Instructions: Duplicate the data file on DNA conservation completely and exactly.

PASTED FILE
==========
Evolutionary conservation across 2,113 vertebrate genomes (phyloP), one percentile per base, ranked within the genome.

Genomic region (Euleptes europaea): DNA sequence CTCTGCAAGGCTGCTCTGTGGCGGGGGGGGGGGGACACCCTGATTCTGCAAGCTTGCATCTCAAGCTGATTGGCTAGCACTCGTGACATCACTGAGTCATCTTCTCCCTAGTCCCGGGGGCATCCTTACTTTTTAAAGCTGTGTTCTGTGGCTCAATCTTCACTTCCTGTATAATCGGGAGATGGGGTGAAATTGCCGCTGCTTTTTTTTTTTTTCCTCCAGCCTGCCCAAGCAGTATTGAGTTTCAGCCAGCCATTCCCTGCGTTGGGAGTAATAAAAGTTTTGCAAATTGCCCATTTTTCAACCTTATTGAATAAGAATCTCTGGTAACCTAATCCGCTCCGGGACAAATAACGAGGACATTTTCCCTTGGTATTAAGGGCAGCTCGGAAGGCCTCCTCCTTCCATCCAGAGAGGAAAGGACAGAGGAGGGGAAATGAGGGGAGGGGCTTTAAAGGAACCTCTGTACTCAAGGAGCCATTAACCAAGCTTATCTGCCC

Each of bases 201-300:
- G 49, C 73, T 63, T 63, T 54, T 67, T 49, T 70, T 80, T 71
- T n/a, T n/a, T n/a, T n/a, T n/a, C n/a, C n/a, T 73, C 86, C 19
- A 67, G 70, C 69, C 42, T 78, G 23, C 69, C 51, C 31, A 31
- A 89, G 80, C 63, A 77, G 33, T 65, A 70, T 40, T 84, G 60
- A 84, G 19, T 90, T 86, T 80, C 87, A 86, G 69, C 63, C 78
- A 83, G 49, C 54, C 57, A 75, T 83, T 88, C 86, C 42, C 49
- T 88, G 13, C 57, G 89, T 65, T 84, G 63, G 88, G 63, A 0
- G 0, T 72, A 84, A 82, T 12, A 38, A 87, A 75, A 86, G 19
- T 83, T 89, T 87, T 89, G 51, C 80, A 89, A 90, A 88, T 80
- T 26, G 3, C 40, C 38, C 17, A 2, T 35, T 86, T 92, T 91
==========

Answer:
Evolutionary conservation across 2,113 vertebrate genomes (phyloP), one percentile per base, ranked within the genome.

Genomic region (Euleptes europaea): DNA sequence CTCTGCAAGGCTGCTCTGTGGCGGGGGGGGGGGGACACCCTGATTCTGCAAGCTTGCATCTCAAGCTGATTGGCTAGCACTCGTGACATCACTGAGTCATCTTCTCCCTAGTCCCGGGGGCATCCTTACTTTTTAAAGCTGTGTTCTGTGGCTCAATCTTCACTTCCTGTATAATCGGGAGATGGGGTGAAATTGCCGCTGCTTTTTTTTTTTTTCCTCCAGCCTGCCCAAGCAGTATTGAGTTTCAGCCAGCCATTCCCTGCGTTGGGAGTAATAAAAGTTTTGCAAATTGCCCATTTTTCAACCTTATTGAATAAGAATCTCTGGTAACCTAATCCGCTCCGGGACAAATAACGAGGACATTTTCCCTTGGTATTAAGGGCAGCTCGGAAGGCCTCCTCCTTCCATCCAGAGAGGAAAGGACAGAGGAGGGGAAATGAGGGGAGGGGCTTTAAAGGAACCTCTGTACTCAAGGAGCCATTAACCAAGCTTATCTGCCC

Each of bases 201-300:
- G 49, C 73, T 63, T 63, T 54, T 67, T 49, T 70, T 80, T 71
- T n/a, T n/a, T n/a, T n/a, T n/a, C n/a, C n/a, T 73, C 86, C 19
- A 67, G 70, C 69, C 42, T 78, G 23, C 69, C 51, C 31, A 31
- A 89, G 80, C 63, A 77, G 33, T 65, A 70, T 40, T 84, G 60
- A 84, G 19, T 90, T 86, T 80, C 87, A 86, G 69, C 63, C 78
- A 83, G 49, C 54, C 57, A 75, T 83, T 88, C 86, C 42, C 49
- T 88, G 13, C 57, G 89, T 65, T 84, G 63, G 88, G 63, A 0
- G 0, T 72, A 84, A 82, T 12, A 38, A 87, A 75, A 86, G 19
- T 83, T 89, T 87, T 89, G 51, C 80, A 89, A 90, A 88, T 80
- T 26, G 3, C 40, C 38, C 17, A 2, T 35, T 86, T 92, T 91